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Adding explanations to a 1040
Old 03-24-2018, 12:30 PM   #1
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Adding explanations to a 1040

Background:
I've got a twist in my taxes after transitioning from COBRA to ACA mid-year.
ACA kept wanting more income doc, etc. to prove I was qualified. No problem. But it went kinda ssssllllloooooww. The ACA enrollment confirmation went 3 weeks into the next month and I ended up paying 1 month of full-priced COBRA overlapped with 1 month of subsidized ACA as I wasn't going to cancel COBRA until I knew I had replacement coverage.
I documented multiple calls with the healthcare.gov help line confirming ACA eligibility and following up with their documentation reviews.

The extra month of increased COBRA shows up in the former employers 1095-C.

The overlapped month causes the TaxAct software to reclaim the ACA subsidy for that month (capped at $600). I've already eaten that months COBRA costs that could have been avoided if ACA would have confirmed quicker, don't to cough up another $600 in subsidy clawback.

The question:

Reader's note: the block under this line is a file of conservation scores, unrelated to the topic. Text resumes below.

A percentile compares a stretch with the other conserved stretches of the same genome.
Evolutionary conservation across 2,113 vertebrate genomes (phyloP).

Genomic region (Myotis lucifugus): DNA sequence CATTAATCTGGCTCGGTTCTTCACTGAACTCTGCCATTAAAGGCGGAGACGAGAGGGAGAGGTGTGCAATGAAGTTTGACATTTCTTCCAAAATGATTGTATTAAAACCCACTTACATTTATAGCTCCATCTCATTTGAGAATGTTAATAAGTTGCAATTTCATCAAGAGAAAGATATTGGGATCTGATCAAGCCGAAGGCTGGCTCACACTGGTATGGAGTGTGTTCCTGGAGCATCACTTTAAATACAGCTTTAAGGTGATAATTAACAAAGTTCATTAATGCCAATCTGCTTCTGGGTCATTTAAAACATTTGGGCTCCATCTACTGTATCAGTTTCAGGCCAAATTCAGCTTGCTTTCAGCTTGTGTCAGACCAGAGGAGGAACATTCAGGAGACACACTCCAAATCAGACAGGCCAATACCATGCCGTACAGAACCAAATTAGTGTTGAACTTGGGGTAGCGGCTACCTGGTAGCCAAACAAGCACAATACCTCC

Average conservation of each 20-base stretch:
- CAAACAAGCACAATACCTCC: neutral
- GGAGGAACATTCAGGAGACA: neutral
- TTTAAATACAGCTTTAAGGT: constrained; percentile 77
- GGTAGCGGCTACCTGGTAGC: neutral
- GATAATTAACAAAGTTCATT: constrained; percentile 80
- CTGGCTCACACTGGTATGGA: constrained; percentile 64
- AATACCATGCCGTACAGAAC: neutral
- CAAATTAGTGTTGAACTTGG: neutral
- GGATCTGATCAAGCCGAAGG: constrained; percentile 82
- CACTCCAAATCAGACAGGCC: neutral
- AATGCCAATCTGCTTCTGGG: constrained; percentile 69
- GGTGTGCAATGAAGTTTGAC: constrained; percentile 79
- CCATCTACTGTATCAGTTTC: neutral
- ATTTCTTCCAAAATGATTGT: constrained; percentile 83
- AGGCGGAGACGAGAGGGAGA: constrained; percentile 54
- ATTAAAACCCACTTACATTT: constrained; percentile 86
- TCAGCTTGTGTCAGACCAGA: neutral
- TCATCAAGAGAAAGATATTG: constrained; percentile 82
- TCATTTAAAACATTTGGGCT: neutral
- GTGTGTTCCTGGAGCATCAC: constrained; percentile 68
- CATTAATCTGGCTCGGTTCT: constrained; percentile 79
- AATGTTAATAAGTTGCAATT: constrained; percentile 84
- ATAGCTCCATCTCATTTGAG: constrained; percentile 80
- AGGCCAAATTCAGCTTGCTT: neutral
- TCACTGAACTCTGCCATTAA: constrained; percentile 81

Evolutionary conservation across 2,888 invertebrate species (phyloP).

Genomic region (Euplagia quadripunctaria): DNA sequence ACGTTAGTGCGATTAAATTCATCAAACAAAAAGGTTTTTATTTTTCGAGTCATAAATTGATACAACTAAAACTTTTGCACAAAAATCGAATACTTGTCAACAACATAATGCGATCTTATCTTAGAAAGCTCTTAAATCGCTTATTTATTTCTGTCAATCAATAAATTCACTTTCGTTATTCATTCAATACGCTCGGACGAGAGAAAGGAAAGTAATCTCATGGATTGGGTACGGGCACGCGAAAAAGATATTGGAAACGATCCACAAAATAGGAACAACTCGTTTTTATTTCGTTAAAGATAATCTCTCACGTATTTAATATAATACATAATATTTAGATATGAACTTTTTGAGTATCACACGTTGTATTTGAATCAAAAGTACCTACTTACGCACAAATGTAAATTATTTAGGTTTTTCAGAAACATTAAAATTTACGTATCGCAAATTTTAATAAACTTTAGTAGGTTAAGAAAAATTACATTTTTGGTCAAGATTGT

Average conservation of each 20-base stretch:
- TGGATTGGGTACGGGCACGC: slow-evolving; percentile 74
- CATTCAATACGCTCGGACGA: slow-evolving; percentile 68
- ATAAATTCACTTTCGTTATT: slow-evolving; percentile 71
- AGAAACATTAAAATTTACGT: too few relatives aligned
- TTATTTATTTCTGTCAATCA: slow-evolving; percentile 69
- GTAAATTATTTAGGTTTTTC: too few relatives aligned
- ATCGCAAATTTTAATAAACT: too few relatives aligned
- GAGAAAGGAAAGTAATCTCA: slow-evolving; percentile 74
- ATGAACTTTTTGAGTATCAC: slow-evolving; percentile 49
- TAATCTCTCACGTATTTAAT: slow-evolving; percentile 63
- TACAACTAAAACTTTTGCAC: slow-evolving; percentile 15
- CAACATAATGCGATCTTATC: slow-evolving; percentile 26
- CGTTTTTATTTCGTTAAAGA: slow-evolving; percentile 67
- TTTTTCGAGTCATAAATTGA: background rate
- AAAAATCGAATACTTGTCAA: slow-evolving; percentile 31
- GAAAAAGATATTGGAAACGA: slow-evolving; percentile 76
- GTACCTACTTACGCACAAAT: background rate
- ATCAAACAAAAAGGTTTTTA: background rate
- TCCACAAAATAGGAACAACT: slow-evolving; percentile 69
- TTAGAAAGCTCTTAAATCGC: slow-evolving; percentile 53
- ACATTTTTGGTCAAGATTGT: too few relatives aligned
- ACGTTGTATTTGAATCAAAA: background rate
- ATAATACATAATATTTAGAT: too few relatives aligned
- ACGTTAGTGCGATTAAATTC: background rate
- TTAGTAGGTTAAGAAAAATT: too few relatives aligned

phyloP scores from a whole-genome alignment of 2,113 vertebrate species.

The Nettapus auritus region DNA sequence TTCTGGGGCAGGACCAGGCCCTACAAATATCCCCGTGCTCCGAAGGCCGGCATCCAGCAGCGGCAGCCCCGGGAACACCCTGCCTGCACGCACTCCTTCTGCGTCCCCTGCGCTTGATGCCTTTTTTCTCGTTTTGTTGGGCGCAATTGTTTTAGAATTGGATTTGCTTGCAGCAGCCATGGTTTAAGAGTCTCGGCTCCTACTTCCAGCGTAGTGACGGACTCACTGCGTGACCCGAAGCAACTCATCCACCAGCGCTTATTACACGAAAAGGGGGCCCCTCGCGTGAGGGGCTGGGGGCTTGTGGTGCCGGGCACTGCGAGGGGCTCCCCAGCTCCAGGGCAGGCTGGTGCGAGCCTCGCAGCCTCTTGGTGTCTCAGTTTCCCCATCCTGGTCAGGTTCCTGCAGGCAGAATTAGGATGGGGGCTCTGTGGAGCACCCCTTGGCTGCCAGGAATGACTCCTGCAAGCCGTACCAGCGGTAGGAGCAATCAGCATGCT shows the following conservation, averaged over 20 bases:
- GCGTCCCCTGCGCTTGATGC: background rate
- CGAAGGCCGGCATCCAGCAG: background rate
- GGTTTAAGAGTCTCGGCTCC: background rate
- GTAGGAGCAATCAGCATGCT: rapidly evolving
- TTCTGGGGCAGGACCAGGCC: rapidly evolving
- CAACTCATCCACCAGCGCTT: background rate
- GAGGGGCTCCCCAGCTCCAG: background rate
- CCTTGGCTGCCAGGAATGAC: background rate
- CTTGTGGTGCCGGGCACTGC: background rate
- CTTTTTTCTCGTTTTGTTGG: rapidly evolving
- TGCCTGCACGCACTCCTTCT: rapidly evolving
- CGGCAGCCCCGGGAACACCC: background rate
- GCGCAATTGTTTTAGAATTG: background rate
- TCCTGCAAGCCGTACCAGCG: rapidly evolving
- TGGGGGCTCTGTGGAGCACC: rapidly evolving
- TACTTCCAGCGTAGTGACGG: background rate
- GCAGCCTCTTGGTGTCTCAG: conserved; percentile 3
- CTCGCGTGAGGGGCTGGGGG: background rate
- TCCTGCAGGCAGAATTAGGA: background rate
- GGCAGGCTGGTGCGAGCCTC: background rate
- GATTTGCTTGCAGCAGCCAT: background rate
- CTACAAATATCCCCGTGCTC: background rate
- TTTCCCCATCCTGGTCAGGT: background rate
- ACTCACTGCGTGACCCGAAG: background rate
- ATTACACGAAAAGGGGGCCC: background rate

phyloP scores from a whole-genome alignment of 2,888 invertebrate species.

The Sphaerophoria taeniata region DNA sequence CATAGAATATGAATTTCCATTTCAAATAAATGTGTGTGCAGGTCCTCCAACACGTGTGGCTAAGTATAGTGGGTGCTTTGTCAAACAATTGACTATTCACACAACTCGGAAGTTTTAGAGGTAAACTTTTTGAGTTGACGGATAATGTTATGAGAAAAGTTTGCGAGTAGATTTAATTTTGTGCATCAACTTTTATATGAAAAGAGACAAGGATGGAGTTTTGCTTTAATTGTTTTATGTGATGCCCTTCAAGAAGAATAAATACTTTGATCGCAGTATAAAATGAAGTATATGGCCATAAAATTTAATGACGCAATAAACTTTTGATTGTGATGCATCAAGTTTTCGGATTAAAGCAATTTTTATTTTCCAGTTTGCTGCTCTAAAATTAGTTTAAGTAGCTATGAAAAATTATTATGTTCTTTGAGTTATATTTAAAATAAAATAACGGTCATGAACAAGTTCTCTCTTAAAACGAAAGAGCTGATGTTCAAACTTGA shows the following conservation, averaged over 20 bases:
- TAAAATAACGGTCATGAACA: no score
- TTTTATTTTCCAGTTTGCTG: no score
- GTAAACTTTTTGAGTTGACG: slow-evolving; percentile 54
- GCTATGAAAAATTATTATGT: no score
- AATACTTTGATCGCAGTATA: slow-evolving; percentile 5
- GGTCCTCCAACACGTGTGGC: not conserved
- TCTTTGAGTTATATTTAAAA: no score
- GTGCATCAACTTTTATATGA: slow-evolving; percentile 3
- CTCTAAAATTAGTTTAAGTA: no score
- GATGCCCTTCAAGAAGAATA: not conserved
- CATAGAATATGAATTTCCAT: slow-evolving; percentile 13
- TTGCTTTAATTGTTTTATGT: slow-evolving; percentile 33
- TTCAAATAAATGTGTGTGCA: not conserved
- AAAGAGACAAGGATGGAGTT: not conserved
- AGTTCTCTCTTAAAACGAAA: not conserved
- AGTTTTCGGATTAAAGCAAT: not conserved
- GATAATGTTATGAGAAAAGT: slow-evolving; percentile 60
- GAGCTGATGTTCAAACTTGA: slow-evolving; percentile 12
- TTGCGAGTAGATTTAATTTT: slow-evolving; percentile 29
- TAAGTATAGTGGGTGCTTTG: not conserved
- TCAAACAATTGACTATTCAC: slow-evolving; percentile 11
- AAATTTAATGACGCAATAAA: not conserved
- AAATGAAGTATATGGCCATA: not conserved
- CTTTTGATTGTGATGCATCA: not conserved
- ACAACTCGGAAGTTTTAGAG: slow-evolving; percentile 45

In days of yore, people would attach additional notes/documentation/explanations to the tax forms. I'm thinking of attaching documentation to my 1040 to explain why I'm documenting the 5 months of subsidized COBRA and not the 1 month of full-priced COBRA during the overlapped transition month.

Has anybody here appended additional doc to a 1040 in recent history
Any indication as to if it made it to your file or got filtered off because it didn't "fit" in the system?
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Old 03-24-2018, 01:49 PM   #2
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Not recent history. But 6-7 years ago. I had very high medical bills. Itemized. Based on my income, I knew, the medical bills would "raise a red flag, or spit out my tax return".
This continued for 3 years or so. I included a detailed explanation, and "pictures" of
therapist, doctors, therapy schools, business cards. Never got audited. I try to be pro-active. Not afraid of audits. Just, when they occur, it's usually 2 years after I filed. Hard to remember everything. So, much easier to document at the time.
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Old 03-24-2018, 01:50 PM   #3